TERRAPUB Earth, Planets and Space

Earth Planets Space, Vol. 53 (No. 6), pp. 605-609, 2001

Solar photospheric magnetic reconnection

Akitsugu Takeuchi1 and Kazunari Shibata2

1Yonago National College of Technology, Hikona 4448, Yonago, Tottori 683-8502, Japan
2Kwasan Observatory, Kyoto University, Yamashina, Kyoto 607-8471, Japan

(Received May 30, 2000; Revised October 30, 2000; Accepted February 28, 2001)

Abstract: We investigate photospheric magnetic reconnection due to an encounter of oppositely directed vertical magnetic flux sheets, performing 2.5-dimensional magnetohydrodynamic (MHD) numerical simulations. We construct the initial flux sheets adopting the thin flux tube approximation. Since actual solar resistivity possesses a maximum at the temperature-minimum region, we adopt a resistivity model in which the resistivity is described as a function of height with a maximum (where the magnetic Reynolds number =1000) at a middle height of our simulation box. Owing to the resistivity, the Sweet-Parker type reconnection occurs at the middle. The inflow speed (vi ~ 160 m/s) is nearly equal to the speeds implied by observations of canceling magnetic features on the photosphere. Thus photospheric reconnection seems to be a cancellation mechanism. It is shown that upward propagating MHD slow mode waves are generated by an upward reconnection jet. Moreover, when we incline the initial field lines 30° from the vertical direction in the other flux sheet, Alfvén waves are also generated as a result of the reconnection. The energy flux carried by the slow modes and Alfvén waves are 1010 and 108 erg/cm2/s, respectively, and the durations are 40 s. Since in models of solar spicules upward propagating slow waves or Alfvén waves are usually assumed as the initial perturbations, we compare the energy of both waves. It is found that the wave energies due to the reconnection are comparable to those assumed in spicule models. Thus the photospheric magnetic reconnection might be one of the causes of solar spicules.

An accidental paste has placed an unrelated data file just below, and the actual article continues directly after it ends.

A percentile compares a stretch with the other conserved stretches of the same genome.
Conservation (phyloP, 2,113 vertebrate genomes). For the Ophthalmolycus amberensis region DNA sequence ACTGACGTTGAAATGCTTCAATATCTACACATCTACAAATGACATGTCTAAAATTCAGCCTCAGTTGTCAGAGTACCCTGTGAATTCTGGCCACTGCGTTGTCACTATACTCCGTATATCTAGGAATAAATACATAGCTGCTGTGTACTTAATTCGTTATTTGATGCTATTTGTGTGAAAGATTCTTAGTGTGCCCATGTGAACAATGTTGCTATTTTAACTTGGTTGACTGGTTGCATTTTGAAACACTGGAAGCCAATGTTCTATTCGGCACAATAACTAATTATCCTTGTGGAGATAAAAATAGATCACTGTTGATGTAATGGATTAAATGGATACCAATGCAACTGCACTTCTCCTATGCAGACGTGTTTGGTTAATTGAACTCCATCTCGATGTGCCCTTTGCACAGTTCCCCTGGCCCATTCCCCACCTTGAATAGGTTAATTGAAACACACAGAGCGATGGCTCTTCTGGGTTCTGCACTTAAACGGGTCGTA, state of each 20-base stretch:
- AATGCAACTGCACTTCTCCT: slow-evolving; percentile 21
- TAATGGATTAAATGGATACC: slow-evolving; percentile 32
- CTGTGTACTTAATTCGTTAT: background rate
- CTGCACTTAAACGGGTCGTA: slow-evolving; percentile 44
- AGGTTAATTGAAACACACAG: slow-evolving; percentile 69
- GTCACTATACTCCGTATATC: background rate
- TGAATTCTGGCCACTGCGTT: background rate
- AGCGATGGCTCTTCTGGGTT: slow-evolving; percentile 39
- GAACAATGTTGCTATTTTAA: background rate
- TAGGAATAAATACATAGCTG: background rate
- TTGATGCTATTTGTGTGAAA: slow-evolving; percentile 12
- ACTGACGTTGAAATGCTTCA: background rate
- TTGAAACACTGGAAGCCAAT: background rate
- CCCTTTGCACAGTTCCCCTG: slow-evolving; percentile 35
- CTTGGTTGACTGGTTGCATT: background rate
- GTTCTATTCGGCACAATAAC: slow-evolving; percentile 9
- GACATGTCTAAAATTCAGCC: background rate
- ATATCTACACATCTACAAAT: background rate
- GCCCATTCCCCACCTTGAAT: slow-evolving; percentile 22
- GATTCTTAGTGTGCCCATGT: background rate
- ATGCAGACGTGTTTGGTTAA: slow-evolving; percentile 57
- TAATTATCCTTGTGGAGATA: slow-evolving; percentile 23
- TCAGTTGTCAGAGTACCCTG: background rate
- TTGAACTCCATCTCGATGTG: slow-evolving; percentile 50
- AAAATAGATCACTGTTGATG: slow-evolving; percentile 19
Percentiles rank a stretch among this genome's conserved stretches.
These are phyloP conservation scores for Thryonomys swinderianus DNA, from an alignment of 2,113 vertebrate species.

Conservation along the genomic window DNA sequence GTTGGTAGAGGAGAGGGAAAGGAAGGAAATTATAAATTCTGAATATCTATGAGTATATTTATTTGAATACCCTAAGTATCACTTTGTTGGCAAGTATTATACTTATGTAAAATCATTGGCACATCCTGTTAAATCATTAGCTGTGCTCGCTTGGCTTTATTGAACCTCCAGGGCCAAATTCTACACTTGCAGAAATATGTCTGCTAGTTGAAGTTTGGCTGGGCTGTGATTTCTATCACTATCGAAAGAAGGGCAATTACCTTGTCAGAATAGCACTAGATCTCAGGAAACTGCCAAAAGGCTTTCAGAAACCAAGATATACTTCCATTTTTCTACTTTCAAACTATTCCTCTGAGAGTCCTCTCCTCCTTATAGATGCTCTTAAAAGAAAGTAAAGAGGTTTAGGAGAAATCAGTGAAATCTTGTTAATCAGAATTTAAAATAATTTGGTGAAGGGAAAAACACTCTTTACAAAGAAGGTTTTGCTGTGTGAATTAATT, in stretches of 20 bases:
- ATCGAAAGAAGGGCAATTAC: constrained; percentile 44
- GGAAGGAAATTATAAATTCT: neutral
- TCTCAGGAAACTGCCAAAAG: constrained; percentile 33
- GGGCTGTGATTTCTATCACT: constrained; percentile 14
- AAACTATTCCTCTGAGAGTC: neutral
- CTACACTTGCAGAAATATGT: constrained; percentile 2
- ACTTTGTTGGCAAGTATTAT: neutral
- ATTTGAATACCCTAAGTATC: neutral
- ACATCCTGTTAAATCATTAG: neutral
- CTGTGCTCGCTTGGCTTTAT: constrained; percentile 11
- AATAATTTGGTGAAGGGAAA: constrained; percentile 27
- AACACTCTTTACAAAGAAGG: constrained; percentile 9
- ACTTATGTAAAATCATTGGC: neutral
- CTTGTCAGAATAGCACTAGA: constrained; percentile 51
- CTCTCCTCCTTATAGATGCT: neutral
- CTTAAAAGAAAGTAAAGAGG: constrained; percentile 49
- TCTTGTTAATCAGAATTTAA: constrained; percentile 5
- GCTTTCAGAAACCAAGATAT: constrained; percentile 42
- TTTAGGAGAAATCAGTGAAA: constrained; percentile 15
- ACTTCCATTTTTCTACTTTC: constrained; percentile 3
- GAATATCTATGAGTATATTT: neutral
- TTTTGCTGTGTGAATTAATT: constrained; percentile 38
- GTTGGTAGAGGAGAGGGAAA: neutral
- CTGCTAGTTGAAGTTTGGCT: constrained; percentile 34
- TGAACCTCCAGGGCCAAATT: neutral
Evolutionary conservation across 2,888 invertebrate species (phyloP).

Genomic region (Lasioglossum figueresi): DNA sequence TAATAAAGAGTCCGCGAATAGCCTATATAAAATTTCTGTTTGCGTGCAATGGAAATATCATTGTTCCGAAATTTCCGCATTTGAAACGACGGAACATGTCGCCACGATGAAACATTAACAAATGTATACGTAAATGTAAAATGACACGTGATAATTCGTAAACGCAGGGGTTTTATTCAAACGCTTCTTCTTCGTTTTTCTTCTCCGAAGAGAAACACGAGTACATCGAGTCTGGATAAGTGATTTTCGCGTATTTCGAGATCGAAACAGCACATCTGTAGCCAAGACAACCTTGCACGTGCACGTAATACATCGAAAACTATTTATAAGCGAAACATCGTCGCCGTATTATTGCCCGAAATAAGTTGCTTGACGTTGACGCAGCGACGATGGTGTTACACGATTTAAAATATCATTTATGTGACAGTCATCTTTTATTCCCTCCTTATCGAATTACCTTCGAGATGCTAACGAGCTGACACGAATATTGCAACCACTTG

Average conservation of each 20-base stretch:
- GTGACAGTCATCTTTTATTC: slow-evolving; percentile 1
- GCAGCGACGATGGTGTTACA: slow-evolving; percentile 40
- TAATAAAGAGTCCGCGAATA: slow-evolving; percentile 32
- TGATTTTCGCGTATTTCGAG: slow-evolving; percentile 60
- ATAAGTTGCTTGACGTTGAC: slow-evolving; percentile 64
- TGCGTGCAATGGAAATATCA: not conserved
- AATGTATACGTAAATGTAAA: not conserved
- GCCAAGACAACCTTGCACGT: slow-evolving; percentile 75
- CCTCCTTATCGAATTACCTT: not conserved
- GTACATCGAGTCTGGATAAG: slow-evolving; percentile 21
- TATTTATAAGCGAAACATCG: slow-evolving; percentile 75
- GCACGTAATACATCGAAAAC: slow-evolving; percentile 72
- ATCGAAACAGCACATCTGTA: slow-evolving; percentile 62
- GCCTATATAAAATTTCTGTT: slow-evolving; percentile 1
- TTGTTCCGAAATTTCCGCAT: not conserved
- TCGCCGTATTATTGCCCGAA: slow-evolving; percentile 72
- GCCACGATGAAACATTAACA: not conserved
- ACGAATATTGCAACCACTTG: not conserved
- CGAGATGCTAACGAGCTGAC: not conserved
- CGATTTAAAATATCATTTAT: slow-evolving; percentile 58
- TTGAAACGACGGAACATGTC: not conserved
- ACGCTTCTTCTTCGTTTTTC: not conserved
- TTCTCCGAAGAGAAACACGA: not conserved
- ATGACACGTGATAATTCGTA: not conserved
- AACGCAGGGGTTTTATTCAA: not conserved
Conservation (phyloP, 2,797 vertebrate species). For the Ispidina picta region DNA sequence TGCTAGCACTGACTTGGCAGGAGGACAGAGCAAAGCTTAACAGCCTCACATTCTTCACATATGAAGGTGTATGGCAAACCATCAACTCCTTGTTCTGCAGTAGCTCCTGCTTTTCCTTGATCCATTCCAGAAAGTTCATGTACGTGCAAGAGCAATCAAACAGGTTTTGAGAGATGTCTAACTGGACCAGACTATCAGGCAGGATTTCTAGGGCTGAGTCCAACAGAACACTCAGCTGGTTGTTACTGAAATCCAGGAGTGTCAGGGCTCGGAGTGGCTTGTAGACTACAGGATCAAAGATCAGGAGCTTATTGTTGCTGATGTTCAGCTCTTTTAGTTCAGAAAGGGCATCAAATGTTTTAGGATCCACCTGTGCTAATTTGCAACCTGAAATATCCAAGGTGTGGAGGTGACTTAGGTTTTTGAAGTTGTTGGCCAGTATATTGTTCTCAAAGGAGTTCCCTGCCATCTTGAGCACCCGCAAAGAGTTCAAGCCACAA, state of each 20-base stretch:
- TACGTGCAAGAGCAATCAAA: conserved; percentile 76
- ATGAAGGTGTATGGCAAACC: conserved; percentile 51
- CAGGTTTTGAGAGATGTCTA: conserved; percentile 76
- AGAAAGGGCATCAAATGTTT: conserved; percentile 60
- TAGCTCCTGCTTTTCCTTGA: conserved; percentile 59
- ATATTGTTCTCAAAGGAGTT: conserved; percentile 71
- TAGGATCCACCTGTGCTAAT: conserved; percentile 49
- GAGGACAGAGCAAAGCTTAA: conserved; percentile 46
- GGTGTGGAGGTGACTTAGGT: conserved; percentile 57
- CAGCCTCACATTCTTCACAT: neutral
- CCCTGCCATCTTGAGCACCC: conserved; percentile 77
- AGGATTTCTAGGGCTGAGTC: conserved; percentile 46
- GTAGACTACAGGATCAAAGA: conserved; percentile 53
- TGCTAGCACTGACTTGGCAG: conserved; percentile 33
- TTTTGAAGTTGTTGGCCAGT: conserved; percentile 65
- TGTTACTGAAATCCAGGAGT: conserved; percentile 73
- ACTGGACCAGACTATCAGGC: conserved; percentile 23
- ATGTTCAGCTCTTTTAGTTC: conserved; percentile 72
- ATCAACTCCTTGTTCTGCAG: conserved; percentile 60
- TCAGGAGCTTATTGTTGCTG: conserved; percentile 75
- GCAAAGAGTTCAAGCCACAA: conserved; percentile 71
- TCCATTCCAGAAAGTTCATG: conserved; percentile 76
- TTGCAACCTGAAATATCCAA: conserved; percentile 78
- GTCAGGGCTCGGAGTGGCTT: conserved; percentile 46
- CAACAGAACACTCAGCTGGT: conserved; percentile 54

Corresponding author E-mail: takeuchi@yonago-k.ac.jp


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